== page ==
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Marc-Aurèle de Foy Susor-Coté, Coin de mon village, Arthabaska, 1914 (Musée des Beaux-Arts du Canada. NGA)


I made changes to my last post. There were little mistakes, “surface errors.” I’m ageing. However, I would like to add that, in my opinion, Canadians have not paid sufficient attention to the findings of the Royal Commission of Bilingualism and Biculturalism (1963-1969) and Canada’s Official Languages Act. It was passed in 1969 and amended in 1988. The effort provided by Canadian Parents for French has led to the creation of French immersion schools. Canadian Parents for French is an organization that needs members and support.

The Canadian Charter of Rights and Freedoms may be the better tool for promoting bilingual education. It guarantees minority rights when numbers warrant. I suspect that l’École acadienne de Pomquet owes its existence to Section 23 of the Canadian Charter of Rights and Freedoms.

In this respect, I would like to repeat that, in Quebec, learning French as a second language should be in the curriculum. Moreover, I would not prevent French-speaking students from enrolling in an English language CEGEP, a two-year post-secondary programme, or similar institutions. Finally, I would recommend improvements in the teaching of French as a mother tongue.

Moreover, Harvard’s new course on North America’s francophonie may prove an excellent initiative. Canada’s founding nations were France and Britain, but the French opened the North American continent. Francophonie overrides the Battle of the Plains of Abraham. It also overrides the expulsion of the Acadians, many of whom live in Louisiana. Moreover, 900,000 French Canadians moved to the United States between 1830 and 1930. They could not find work in Canada. They may no longer speak French, but they are part of North America’s francophonie.

La Patrie littéraire, the Literary Homeland

I could not write my book on Molière during my last sabbatical leave because I was asked to prepare two new courses: Animals in Literature and a course on contemporary Quebec literature. That year, however, I lectured in Stuttgart, Germany. One of my lectures was on la patrie littéraire, the literary homeland. In his Report on the Rebellions of 1837-1838, Lord Durham stated that French Canadians had no history and no literature.

They are a people with no history, and no literature. The literature of England is written in a language which is not theirs; literature which their language renders familiar to them, is that of a nation from which they have been separated by eighty years of a foreign rule, and still more by those changes which the Revolution and its consequences have wrought in the whole political, moral and social state of France.

Lord Durham’s Report on the Affairs of British North America, Sir C.P. Lucas, K.C.B., K.C.M.G. pp. 294-295 (Internet Archive)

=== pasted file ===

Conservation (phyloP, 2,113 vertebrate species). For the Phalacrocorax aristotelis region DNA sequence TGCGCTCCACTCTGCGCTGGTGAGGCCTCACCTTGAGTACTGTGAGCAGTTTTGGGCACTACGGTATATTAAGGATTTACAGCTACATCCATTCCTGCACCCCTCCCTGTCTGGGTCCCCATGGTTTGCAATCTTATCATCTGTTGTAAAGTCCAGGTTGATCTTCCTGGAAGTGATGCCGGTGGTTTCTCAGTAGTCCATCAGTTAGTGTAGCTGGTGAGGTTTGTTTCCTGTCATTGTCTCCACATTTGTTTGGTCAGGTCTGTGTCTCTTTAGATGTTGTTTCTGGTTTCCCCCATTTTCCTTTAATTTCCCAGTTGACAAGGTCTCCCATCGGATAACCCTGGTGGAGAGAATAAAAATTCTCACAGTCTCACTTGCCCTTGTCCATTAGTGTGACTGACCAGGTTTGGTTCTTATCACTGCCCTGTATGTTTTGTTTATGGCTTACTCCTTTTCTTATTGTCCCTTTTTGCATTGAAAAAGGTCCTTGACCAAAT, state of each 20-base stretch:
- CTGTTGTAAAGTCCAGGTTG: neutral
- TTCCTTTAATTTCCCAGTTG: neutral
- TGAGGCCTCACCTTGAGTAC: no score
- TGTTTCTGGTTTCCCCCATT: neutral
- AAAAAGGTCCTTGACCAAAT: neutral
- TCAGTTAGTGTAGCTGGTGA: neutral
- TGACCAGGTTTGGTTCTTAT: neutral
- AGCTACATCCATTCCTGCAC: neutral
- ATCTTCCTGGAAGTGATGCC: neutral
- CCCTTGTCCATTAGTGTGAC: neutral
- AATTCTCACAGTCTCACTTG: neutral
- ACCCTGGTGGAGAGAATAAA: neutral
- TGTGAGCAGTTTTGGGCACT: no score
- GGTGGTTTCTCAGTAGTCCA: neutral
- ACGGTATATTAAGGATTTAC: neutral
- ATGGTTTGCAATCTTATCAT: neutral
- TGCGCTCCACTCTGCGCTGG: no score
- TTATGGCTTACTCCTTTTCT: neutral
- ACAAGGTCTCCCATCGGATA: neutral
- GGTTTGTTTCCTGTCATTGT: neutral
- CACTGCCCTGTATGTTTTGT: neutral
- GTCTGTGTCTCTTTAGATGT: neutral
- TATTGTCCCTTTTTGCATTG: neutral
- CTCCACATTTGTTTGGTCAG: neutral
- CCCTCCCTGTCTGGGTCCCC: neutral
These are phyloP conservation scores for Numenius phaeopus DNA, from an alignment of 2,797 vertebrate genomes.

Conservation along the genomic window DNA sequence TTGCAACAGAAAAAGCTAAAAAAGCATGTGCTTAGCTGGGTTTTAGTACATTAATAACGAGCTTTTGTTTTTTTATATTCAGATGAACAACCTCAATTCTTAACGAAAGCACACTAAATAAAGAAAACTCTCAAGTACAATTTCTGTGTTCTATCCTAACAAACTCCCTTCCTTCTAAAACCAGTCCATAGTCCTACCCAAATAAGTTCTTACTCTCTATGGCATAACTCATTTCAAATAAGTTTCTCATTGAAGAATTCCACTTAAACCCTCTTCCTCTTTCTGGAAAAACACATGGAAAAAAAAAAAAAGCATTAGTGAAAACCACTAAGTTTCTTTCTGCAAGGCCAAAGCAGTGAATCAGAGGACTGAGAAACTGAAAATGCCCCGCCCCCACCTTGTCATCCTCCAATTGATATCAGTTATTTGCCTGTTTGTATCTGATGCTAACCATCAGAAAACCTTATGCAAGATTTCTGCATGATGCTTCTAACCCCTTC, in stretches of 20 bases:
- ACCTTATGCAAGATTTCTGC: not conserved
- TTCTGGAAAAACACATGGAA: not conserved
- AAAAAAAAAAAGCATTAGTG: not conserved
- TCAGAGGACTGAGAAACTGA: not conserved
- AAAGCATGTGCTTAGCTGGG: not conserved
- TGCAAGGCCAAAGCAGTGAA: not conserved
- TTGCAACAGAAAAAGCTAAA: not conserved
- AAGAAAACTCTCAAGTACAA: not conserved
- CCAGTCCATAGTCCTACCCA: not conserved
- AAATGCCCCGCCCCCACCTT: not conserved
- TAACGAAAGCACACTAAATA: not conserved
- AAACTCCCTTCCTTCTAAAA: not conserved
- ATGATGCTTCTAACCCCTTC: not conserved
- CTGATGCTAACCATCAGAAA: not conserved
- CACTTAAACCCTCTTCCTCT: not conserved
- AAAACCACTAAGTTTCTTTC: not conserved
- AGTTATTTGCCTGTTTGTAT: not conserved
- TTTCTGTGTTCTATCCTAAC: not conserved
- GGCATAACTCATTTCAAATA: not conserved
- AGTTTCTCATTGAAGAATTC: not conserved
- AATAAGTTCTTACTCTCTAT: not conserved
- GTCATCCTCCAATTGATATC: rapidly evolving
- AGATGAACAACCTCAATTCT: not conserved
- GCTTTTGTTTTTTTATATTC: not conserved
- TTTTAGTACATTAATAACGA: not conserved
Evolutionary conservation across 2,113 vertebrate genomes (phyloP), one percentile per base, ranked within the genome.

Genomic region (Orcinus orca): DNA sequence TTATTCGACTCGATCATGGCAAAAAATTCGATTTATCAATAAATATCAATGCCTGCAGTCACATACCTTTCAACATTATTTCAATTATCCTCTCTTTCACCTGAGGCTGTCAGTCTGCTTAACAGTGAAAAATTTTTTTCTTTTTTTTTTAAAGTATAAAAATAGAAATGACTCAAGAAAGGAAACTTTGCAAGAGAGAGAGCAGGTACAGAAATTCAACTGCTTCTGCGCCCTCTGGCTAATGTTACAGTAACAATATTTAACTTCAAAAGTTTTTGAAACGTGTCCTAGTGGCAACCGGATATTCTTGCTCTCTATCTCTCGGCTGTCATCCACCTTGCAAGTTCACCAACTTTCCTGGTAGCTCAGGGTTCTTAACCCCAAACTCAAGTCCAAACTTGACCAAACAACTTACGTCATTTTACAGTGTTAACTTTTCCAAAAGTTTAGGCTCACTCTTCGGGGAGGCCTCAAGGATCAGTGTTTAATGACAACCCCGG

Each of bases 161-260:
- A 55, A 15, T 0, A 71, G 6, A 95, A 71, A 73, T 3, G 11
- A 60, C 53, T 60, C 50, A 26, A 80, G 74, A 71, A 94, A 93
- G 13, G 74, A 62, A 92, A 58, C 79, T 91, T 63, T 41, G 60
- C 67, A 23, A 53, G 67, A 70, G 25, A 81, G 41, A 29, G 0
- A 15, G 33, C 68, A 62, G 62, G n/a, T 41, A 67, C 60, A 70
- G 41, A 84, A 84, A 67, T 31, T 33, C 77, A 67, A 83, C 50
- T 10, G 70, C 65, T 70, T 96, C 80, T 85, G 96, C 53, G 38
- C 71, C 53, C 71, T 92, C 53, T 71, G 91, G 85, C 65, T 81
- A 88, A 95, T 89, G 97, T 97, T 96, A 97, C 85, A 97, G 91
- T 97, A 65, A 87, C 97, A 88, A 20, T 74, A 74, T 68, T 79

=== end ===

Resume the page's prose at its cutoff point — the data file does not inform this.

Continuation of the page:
I have noted elsewhere that denigration of French Canadians sparked the creation of two literary schools: l’École littéraire de Québec and l’École littéraire de Montréal. Moreover, François-Xavier Garneau wrote an Histoire du Canada depuis sa découverte jusqu’à nos jours.

As my sabbatical drew to a close I wrote an article entitled La Patrie littéraire: errance et résistance, published under my professional identity, Micheline Bourbeau-Walker. Bourbeau is my mother’s family name. La Patrie littéraire is a term used by René Dionne in his section of Gilles Marcotte‘s Anthologie de la littérature Québécoise. It is a fine description of the works written by French Canada’s two early literary schools. French Canada became a literary homeland. Its writers were French Canadians.

My contribution to this concept is an analysis of Antonine Maillet‘s Pélagie-la-Charrette, the above-mentioned La Patrie littéraire: errance et résistance. Pélagie-la-Charrette is a novel which earned its author, Antonine Maillet, the prestigious Prix Goncourt 1979. The novel features Pélagie, the narrator, and a group of Acadians travelling up the east coast of the United States pulling a cart, la charrette. They are returning to Acadie. Pélagie presents her characters as “the son of” or “the daughter of:” le fils à or la fille à: “Bélonie à Bélonie,” providing a lineage for her characters. Our ancestors are larger than we are. They validate us. So, Pélagie-la-Charrette is an anamnèse and a creation of things past. The term anamnèse is used in medicine where it lists the medical antecedents of a patient, but Pélagie-la-Charette is also une anamnèse. Pélagie builds a past.

I am mentioning la patrie littéraire because much of the literature produced by members of the Quebec and Montreal literary schools gave an identity to French Canada. Pamphile Lemay translated Henry Wadsworth Longfellow‘s Évangéline, a Tale of Acadie. Évangéline is a fictional character, but she lives forever. Historian Mona Ozouf also created une patrie littéraire: Récits d’une Patrie littéraire (Paris, Fayard), the literary works of women writers.

I will close here, concluding, first, that French should be in the curriculum in Quebec’s English-language schools and that the teaching of French as a mother tongue could be revised. I also wish to emphasize that a nation may be une patrie littéraire. French Canada will always be a sum of its literary works and other achievements.


My kindest regards to all of you. 💕

Alan Mills sings Un Canadien errant
Marc-Aurèle de Foy Susor-Coté L’Automne (Pinterest)

© Micheline Bourbeau-Walker
2 October 2022